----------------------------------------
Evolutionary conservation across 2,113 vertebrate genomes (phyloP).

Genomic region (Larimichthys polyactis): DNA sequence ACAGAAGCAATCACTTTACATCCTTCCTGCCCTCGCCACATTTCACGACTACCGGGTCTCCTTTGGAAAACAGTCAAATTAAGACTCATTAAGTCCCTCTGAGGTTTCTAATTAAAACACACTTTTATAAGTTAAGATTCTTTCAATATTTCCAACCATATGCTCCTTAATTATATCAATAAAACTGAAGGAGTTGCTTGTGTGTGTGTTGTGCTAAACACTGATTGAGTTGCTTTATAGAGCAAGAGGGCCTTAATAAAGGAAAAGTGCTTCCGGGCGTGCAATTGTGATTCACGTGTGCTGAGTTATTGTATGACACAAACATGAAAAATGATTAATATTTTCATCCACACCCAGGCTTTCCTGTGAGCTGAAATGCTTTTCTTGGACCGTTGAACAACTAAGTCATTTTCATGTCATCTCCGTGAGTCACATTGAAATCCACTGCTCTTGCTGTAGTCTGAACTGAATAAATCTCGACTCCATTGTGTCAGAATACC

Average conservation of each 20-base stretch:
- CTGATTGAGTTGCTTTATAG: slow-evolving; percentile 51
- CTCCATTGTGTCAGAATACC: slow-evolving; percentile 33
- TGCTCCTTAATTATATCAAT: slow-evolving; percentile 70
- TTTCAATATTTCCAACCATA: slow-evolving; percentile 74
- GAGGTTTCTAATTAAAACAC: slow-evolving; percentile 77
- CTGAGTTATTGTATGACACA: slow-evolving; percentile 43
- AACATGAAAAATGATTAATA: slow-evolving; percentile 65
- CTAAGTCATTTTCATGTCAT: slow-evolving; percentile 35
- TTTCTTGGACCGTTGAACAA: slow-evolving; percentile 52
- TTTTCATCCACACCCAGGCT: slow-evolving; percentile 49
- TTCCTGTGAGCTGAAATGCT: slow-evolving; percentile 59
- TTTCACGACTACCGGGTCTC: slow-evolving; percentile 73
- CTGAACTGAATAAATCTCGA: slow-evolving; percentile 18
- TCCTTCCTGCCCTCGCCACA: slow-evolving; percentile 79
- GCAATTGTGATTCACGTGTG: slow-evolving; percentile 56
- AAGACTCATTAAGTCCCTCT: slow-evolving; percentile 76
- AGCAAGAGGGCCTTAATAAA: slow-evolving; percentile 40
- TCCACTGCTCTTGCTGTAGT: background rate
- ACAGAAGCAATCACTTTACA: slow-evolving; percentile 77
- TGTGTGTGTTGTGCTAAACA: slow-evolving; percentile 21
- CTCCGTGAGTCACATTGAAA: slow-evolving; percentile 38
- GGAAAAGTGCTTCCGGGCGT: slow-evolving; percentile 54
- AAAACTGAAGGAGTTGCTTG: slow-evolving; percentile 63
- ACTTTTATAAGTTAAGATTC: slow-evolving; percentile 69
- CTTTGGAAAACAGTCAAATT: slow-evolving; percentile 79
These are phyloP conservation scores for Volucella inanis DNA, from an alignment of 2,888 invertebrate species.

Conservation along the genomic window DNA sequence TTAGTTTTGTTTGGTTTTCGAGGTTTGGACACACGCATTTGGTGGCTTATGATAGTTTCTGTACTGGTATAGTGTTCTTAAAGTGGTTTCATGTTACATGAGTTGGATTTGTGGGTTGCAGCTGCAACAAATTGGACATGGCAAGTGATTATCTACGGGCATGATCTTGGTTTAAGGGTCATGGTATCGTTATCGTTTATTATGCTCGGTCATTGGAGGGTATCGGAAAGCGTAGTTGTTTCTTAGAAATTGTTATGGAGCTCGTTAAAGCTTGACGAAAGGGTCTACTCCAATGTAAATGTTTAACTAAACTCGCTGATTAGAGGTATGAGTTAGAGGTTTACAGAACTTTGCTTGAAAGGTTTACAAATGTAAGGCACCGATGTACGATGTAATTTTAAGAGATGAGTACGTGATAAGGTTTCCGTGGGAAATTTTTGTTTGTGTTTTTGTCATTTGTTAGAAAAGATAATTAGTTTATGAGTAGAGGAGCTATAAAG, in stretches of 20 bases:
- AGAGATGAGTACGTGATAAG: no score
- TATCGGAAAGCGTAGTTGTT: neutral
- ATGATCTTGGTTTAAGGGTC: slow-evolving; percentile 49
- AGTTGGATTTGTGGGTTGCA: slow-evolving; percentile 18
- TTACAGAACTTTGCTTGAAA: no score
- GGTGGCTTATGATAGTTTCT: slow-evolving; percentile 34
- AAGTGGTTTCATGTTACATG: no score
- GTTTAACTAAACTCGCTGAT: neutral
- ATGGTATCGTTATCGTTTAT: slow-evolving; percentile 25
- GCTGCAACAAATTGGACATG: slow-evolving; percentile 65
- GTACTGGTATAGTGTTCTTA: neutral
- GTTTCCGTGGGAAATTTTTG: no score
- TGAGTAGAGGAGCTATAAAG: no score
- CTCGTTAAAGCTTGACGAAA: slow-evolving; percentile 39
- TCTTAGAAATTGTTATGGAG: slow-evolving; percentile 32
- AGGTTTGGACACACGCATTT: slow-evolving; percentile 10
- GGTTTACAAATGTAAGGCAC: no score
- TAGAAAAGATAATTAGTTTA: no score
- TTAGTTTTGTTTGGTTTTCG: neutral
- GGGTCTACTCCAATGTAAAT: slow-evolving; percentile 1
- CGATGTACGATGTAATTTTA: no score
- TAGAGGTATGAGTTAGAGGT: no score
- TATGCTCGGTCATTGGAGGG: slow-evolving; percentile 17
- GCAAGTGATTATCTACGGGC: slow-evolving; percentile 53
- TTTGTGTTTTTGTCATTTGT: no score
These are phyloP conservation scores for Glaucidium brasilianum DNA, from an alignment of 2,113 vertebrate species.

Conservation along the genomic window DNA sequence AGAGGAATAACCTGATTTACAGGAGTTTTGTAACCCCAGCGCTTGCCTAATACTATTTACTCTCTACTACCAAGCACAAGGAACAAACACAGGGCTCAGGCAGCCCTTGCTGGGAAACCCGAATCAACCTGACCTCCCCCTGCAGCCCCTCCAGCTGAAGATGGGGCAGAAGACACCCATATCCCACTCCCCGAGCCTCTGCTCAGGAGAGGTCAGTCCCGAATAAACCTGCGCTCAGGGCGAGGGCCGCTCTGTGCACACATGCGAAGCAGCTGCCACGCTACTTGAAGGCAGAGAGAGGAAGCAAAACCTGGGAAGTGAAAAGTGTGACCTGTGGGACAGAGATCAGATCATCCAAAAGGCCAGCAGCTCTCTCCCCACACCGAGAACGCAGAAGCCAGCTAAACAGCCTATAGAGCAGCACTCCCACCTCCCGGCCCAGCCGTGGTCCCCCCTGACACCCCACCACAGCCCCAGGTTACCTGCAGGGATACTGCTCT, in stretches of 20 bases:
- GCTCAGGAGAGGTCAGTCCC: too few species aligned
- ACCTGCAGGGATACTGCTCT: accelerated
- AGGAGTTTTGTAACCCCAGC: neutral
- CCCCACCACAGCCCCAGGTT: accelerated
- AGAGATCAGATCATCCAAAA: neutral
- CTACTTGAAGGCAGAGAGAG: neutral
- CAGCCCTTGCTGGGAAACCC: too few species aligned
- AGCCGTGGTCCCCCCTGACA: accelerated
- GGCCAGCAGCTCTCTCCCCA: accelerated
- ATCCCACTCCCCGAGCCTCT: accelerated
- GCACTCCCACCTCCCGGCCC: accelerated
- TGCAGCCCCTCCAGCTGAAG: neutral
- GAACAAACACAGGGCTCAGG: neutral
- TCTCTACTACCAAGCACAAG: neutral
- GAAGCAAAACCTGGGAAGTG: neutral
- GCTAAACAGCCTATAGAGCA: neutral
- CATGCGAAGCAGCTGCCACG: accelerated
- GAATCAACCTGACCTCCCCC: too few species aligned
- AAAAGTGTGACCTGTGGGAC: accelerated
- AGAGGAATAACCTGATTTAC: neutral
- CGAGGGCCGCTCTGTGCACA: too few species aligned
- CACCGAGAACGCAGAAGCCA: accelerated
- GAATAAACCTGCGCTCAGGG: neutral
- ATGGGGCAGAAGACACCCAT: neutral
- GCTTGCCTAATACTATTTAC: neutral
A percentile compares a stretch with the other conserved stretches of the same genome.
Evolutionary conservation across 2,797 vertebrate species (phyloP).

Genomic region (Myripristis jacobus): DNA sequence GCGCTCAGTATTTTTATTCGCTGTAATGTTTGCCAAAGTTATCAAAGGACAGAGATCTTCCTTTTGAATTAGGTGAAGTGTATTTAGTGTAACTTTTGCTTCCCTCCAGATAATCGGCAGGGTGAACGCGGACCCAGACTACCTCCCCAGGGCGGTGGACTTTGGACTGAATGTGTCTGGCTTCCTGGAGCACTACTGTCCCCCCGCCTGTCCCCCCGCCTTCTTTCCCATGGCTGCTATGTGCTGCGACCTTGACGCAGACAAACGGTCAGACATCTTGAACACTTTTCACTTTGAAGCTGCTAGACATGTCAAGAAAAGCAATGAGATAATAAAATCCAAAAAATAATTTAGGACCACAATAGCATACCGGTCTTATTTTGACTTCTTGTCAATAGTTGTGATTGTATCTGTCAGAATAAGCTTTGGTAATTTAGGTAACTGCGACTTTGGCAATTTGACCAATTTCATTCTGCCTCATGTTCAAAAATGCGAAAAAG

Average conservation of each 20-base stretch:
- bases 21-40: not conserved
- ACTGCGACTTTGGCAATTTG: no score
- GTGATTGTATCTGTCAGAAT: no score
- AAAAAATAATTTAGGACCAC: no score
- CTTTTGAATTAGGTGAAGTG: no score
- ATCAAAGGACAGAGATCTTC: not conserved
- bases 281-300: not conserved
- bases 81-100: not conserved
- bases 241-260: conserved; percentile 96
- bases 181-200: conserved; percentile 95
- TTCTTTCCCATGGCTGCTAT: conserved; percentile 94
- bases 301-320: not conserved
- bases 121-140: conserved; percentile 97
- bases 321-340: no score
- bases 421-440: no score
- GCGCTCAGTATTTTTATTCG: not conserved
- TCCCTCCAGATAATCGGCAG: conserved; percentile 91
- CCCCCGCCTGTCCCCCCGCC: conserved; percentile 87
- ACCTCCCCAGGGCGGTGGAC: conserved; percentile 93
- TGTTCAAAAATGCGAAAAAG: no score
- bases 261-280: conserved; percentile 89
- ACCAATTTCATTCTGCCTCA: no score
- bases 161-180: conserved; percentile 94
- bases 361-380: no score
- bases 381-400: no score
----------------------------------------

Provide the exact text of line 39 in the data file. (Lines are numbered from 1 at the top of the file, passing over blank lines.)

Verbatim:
- ATGGTATCGTTATCGTTTAT: slow-evolving; percentile 25